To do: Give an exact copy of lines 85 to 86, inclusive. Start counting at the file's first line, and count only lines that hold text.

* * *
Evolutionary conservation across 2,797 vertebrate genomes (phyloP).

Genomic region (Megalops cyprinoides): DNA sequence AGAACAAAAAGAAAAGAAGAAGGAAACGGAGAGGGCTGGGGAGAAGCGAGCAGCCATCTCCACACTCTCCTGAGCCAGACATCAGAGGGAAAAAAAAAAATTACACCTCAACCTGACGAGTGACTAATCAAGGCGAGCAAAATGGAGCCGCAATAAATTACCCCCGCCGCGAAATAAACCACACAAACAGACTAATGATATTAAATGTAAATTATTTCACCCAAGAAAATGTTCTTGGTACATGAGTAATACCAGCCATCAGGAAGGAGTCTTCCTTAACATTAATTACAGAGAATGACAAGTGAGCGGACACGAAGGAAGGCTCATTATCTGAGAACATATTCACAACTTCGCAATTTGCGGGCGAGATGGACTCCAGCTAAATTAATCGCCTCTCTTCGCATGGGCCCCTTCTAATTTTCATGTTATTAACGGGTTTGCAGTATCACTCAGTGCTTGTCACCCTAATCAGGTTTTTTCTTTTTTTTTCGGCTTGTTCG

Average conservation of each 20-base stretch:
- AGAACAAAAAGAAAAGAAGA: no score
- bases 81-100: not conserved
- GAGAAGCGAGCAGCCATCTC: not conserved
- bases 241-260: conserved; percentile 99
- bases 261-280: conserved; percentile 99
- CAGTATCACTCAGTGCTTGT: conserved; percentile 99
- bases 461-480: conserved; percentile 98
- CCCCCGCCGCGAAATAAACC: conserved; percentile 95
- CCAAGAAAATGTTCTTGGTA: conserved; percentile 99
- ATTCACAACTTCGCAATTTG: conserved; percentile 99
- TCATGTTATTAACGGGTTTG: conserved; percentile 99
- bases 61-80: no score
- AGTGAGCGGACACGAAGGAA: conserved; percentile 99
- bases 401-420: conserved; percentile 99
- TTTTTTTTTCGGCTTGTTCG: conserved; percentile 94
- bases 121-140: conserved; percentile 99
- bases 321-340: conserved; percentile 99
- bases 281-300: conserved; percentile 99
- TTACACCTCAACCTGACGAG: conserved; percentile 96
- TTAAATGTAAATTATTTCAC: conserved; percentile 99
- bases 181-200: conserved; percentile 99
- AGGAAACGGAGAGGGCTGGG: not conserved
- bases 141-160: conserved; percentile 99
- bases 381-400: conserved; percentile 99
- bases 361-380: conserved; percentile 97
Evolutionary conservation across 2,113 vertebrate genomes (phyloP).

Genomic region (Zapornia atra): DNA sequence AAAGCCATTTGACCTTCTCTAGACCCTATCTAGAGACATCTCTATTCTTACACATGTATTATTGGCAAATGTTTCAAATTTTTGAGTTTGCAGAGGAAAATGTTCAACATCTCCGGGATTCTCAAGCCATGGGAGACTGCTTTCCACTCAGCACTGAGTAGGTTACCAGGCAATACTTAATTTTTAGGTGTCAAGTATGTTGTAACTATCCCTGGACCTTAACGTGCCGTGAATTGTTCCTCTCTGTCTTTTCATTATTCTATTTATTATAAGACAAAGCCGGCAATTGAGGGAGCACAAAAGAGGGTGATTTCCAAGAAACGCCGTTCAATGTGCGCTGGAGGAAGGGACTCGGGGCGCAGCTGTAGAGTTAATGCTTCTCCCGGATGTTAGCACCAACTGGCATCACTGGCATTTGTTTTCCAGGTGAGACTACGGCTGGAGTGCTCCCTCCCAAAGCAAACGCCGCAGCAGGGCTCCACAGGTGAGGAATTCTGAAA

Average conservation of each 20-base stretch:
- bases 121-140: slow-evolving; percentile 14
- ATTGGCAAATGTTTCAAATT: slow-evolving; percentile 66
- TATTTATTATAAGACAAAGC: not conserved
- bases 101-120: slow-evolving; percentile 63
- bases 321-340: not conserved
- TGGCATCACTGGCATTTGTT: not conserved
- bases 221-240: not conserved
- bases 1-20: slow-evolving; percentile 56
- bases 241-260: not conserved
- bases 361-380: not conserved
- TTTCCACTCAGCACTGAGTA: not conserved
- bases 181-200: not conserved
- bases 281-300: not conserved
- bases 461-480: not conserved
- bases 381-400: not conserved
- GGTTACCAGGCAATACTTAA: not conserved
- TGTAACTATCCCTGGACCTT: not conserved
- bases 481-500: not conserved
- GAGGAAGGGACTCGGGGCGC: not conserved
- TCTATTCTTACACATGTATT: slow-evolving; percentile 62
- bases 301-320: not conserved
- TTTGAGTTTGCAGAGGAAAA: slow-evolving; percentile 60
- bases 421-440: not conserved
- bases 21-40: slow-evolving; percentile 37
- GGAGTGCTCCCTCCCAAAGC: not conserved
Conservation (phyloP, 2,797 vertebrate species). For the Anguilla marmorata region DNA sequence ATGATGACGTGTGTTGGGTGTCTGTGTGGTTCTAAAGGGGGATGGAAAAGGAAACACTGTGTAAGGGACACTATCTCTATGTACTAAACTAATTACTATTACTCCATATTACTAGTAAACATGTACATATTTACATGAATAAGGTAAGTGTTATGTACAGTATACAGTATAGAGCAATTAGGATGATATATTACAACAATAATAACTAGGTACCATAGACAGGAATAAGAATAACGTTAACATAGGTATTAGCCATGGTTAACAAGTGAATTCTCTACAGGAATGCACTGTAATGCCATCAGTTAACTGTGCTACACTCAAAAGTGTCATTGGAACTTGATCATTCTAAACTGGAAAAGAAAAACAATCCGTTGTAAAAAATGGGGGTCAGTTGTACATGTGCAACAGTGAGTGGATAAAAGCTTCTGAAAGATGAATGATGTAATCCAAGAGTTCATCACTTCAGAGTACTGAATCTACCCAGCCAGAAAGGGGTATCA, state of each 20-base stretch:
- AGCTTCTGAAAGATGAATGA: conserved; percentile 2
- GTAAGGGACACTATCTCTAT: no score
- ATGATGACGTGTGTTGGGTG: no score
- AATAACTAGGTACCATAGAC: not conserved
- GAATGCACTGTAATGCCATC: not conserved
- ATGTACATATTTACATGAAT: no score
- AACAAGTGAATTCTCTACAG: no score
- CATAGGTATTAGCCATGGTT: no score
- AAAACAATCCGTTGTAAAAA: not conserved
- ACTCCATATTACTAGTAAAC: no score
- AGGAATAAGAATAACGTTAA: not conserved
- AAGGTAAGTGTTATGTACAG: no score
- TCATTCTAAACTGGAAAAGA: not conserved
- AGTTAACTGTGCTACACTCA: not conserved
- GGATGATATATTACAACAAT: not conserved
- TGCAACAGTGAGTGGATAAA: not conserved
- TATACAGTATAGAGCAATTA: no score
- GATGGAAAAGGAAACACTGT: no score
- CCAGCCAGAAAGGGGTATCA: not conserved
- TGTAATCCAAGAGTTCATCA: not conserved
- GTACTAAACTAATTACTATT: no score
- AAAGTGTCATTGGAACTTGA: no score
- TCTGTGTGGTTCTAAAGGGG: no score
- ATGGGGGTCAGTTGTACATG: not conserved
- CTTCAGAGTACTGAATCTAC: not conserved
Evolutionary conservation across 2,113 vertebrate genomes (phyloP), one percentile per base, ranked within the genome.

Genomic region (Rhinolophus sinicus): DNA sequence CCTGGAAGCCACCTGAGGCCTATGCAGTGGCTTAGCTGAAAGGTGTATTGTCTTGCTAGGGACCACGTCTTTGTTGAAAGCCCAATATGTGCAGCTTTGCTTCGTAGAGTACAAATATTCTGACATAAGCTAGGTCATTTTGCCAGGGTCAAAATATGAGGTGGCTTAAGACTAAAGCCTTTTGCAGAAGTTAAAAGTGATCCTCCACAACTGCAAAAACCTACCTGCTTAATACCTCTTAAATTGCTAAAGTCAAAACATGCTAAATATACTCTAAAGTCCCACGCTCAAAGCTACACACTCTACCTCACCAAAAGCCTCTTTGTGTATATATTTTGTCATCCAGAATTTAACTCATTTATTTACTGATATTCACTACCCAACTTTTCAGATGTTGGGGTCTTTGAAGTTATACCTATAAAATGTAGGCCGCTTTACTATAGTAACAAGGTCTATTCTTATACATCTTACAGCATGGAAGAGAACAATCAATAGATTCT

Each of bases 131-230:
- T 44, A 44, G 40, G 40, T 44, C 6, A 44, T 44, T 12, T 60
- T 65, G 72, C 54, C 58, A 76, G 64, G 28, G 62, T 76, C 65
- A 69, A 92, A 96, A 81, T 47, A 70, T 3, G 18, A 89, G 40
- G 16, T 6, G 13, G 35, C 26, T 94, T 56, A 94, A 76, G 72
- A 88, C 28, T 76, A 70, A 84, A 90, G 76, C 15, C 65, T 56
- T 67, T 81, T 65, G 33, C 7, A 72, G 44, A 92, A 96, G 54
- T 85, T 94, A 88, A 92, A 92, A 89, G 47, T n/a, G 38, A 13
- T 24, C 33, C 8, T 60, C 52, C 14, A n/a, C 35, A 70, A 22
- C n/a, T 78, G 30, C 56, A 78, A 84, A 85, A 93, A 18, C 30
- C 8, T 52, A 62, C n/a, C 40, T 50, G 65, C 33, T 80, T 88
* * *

Each of bases 131-230:
- T 44, A 44, G 40, G 40, T 44, C 6, A 44, T 44, T 12, T 60